Packaged Bank Accounts: A Marketing Triumph
Knight, Julian, The Independent on Sunday (London, England)
Santander was the first big-name bank last year to say it is pulling out of the packaged current account market. This week this move was finalised. These accounts charge a monthly fee in return for alleged souped-up customer service and lots of insurance policies, such as travel or mobile phone cover.
I have always thought them to be a triumph of marketing, with much of the insurance policies very basic and potentially replicating cover you have elsewhere, for example through a standard home insurance policy.
Packaged accounts have attracted the ire of both regulators and consumer groups, but hundreds of thousands have been persuaded to pay for current account services which they used to get for free.
However, there is more than a hint of mis-selling about many of these packaged accounts - particularly the first-generation ones - and there have been rumours of the no-win, no-fee law firms looking at them as a potential means of attack against the banks, much as we have seen played out with payment protection insurance. The only thing that has probably gone against legal action in the past is the fact that the monthly fees are generally quite low, so the no-win, no-fee firms may find it difficult to make legal action pay for them.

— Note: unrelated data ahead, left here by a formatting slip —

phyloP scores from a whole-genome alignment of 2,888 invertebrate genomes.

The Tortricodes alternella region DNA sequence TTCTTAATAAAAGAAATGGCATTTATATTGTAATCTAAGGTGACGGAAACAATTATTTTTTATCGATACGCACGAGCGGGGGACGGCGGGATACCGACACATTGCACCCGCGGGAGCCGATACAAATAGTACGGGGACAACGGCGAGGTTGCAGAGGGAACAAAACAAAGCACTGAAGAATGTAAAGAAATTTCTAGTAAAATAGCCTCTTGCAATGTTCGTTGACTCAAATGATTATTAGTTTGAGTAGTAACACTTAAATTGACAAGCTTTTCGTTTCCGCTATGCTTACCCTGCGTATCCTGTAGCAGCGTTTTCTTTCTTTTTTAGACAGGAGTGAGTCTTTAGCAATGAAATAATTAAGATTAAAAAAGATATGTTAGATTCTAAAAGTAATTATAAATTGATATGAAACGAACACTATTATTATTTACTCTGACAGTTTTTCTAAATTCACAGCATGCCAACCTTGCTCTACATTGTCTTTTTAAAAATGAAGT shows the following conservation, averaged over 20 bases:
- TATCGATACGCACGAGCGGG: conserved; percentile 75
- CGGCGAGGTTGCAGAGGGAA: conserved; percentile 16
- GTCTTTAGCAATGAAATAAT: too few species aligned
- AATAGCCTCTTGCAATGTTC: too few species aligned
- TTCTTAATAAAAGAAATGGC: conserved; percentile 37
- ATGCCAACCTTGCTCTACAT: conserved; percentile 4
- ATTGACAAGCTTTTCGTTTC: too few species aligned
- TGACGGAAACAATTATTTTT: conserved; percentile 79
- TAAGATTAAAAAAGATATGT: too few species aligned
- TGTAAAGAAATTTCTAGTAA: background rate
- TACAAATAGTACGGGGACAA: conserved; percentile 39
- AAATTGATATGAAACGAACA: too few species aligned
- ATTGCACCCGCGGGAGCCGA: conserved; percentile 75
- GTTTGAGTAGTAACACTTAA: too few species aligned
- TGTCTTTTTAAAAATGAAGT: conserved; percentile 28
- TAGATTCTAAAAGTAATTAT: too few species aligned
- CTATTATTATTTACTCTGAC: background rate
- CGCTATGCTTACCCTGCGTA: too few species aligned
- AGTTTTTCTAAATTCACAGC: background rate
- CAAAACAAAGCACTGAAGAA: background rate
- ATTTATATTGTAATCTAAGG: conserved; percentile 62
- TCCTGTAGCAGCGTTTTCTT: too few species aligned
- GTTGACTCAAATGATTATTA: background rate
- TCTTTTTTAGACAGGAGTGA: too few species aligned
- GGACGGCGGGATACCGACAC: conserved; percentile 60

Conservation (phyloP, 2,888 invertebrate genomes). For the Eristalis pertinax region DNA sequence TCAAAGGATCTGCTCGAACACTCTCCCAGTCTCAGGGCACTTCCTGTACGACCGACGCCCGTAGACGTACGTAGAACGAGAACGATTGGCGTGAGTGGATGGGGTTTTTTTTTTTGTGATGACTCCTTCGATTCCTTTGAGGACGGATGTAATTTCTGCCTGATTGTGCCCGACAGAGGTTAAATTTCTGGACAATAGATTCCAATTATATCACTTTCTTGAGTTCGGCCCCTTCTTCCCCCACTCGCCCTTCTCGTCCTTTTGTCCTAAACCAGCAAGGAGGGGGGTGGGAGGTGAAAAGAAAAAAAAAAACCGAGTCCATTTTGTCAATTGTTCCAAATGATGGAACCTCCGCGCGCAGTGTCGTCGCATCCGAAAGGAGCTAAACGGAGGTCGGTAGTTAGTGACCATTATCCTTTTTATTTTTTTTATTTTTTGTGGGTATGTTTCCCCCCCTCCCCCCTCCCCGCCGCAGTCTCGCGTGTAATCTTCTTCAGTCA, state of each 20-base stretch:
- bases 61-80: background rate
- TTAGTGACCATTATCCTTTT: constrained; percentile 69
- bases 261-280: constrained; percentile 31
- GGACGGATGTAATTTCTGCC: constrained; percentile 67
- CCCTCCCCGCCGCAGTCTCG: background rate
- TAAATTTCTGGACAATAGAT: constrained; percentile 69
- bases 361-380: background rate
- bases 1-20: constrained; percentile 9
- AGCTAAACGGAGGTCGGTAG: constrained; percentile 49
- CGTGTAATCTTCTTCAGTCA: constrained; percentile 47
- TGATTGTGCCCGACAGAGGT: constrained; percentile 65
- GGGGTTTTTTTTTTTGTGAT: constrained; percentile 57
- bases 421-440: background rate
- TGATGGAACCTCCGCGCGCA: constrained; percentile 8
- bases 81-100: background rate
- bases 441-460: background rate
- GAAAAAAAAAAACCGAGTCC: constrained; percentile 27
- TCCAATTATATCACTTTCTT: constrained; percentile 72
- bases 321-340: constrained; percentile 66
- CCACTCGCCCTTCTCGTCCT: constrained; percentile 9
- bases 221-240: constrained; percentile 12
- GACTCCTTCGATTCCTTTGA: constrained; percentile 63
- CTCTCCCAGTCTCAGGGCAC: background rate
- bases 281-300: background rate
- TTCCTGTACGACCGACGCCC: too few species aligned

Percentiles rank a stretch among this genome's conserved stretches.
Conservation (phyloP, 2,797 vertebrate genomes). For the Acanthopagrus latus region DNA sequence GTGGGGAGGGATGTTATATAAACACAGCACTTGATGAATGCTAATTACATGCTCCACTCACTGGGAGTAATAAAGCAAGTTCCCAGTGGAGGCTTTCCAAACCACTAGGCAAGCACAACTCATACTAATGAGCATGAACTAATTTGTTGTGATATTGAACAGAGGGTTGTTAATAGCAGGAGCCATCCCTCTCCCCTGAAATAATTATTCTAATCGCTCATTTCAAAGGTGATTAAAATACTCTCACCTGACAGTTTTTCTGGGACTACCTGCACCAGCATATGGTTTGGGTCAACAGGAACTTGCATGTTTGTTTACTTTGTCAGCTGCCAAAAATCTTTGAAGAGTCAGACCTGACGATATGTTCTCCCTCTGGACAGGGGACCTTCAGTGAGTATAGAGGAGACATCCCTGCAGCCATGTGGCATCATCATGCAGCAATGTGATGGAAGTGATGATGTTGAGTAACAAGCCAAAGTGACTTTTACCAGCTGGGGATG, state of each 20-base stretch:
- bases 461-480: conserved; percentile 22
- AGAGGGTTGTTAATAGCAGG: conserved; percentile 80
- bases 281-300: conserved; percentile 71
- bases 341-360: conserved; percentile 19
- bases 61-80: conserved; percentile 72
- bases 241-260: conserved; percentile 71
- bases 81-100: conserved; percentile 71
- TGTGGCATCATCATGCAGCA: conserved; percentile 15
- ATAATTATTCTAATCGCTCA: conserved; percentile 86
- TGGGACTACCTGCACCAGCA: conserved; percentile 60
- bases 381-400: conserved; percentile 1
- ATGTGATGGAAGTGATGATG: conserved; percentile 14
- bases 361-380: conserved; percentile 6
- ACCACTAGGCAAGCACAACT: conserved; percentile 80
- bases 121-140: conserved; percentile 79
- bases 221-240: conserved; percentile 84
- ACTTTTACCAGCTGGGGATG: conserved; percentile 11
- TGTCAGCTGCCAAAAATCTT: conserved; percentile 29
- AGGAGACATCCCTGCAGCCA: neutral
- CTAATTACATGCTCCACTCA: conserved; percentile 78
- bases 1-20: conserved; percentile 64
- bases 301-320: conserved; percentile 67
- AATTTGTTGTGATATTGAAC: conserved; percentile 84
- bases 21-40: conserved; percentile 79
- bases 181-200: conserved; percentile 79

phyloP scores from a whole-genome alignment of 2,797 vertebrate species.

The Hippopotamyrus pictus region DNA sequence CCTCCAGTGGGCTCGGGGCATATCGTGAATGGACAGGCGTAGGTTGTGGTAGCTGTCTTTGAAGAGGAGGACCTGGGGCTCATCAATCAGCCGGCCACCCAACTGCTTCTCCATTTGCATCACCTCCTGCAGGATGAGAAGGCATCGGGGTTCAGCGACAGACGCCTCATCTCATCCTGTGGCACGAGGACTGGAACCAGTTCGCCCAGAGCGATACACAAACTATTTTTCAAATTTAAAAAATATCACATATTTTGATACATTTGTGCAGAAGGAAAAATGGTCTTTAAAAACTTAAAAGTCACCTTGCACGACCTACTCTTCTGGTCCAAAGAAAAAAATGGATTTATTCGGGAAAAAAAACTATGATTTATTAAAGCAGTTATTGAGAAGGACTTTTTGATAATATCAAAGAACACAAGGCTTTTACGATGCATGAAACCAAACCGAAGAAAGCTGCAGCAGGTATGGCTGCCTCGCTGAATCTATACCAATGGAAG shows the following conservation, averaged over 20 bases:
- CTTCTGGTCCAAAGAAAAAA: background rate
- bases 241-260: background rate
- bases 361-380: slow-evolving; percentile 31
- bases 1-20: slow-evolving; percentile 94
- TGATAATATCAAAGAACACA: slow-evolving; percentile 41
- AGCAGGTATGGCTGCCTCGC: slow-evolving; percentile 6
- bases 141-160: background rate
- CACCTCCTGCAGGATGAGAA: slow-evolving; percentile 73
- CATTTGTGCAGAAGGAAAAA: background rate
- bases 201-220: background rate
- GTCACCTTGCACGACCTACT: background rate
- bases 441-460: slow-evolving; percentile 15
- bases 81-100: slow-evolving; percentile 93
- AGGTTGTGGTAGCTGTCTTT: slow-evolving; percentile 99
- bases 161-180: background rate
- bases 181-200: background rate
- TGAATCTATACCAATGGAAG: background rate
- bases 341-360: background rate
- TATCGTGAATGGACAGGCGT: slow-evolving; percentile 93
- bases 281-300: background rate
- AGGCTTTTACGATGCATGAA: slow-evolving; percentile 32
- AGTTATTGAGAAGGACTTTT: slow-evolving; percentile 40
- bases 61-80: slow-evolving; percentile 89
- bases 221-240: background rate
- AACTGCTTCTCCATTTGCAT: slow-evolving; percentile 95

Santander's exit from this market has to be seen against this backdrop, and ultimately they may not be the only bank to take flight.
But longer-term, what …
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Publication information: Article title: Packaged Bank Accounts: A Marketing Triumph. Contributors: Knight, Julian - Author. Newspaper title: The Independent on Sunday (London, England). Publication date: July 21, 2013. Page number: 78. © 2009 The Independent on Sunday. Provided by ProQuest LLC. All Rights Reserved.
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